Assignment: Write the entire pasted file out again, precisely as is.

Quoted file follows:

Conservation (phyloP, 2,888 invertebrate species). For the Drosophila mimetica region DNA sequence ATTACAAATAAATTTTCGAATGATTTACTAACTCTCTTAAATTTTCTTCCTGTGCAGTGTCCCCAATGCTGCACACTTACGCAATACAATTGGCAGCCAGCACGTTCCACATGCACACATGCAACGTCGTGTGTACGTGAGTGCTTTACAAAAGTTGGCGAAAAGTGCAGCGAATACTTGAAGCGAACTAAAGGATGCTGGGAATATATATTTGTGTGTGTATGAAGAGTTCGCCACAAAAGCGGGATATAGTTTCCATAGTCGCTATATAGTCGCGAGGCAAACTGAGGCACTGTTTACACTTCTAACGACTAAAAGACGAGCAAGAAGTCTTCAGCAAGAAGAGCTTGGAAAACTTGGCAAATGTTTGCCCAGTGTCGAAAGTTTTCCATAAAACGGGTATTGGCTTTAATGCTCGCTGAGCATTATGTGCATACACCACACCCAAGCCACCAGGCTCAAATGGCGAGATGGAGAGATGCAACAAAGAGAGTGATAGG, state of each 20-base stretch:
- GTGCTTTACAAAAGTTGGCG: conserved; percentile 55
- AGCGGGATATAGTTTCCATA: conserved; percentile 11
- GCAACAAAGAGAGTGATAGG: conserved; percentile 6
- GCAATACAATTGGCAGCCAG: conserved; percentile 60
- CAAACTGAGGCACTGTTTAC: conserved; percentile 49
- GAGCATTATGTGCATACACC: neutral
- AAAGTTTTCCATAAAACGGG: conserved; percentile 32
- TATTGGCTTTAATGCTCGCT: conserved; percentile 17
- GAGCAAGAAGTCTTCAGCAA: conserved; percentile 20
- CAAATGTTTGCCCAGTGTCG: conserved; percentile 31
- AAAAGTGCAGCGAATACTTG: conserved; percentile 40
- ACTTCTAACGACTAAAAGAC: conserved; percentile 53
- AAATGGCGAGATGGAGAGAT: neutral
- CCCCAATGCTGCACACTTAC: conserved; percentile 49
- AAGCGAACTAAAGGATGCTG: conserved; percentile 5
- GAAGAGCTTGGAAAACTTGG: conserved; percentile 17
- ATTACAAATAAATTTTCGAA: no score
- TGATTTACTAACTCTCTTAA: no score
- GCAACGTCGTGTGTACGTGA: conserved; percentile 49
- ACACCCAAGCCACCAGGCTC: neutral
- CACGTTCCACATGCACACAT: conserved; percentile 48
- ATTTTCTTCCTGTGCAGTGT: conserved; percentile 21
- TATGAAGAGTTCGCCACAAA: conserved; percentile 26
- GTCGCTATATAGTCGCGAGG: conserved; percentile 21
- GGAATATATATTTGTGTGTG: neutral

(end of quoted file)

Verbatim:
Conservation (phyloP, 2,888 invertebrate species). For the Drosophila mimetica region DNA sequence ATTACAAATAAATTTTCGAATGATTTACTAACTCTCTTAAATTTTCTTCCTGTGCAGTGTCCCCAATGCTGCACACTTACGCAATACAATTGGCAGCCAGCACGTTCCACATGCACACATGCAACGTCGTGTGTACGTGAGTGCTTTACAAAAGTTGGCGAAAAGTGCAGCGAATACTTGAAGCGAACTAAAGGATGCTGGGAATATATATTTGTGTGTGTATGAAGAGTTCGCCACAAAAGCGGGATATAGTTTCCATAGTCGCTATATAGTCGCGAGGCAAACTGAGGCACTGTTTACACTTCTAACGACTAAAAGACGAGCAAGAAGTCTTCAGCAAGAAGAGCTTGGAAAACTTGGCAAATGTTTGCCCAGTGTCGAAAGTTTTCCATAAAACGGGTATTGGCTTTAATGCTCGCTGAGCATTATGTGCATACACCACACCCAAGCCACCAGGCTCAAATGGCGAGATGGAGAGATGCAACAAAGAGAGTGATAGG, state of each 20-base stretch:
- GTGCTTTACAAAAGTTGGCG: conserved; percentile 55
- AGCGGGATATAGTTTCCATA: conserved; percentile 11
- GCAACAAAGAGAGTGATAGG: conserved; percentile 6
- GCAATACAATTGGCAGCCAG: conserved; percentile 60
- CAAACTGAGGCACTGTTTAC: conserved; percentile 49
- GAGCATTATGTGCATACACC: neutral
- AAAGTTTTCCATAAAACGGG: conserved; percentile 32
- TATTGGCTTTAATGCTCGCT: conserved; percentile 17
- GAGCAAGAAGTCTTCAGCAA: conserved; percentile 20
- CAAATGTTTGCCCAGTGTCG: conserved; percentile 31
- AAAAGTGCAGCGAATACTTG: conserved; percentile 40
- ACTTCTAACGACTAAAAGAC: conserved; percentile 53
- AAATGGCGAGATGGAGAGAT: neutral
- CCCCAATGCTGCACACTTAC: conserved; percentile 49
- AAGCGAACTAAAGGATGCTG: conserved; percentile 5
- GAAGAGCTTGGAAAACTTGG: conserved; percentile 17
- ATTACAAATAAATTTTCGAA: no score
- TGATTTACTAACTCTCTTAA: no score
- GCAACGTCGTGTGTACGTGA: conserved; percentile 49
- ACACCCAAGCCACCAGGCTC: neutral
- CACGTTCCACATGCACACAT: conserved; percentile 48
- ATTTTCTTCCTGTGCAGTGT: conserved; percentile 21
- TATGAAGAGTTCGCCACAAA: conserved; percentile 26
- GTCGCTATATAGTCGCGAGG: conserved; percentile 21
- GGAATATATATTTGTGTGTG: neutral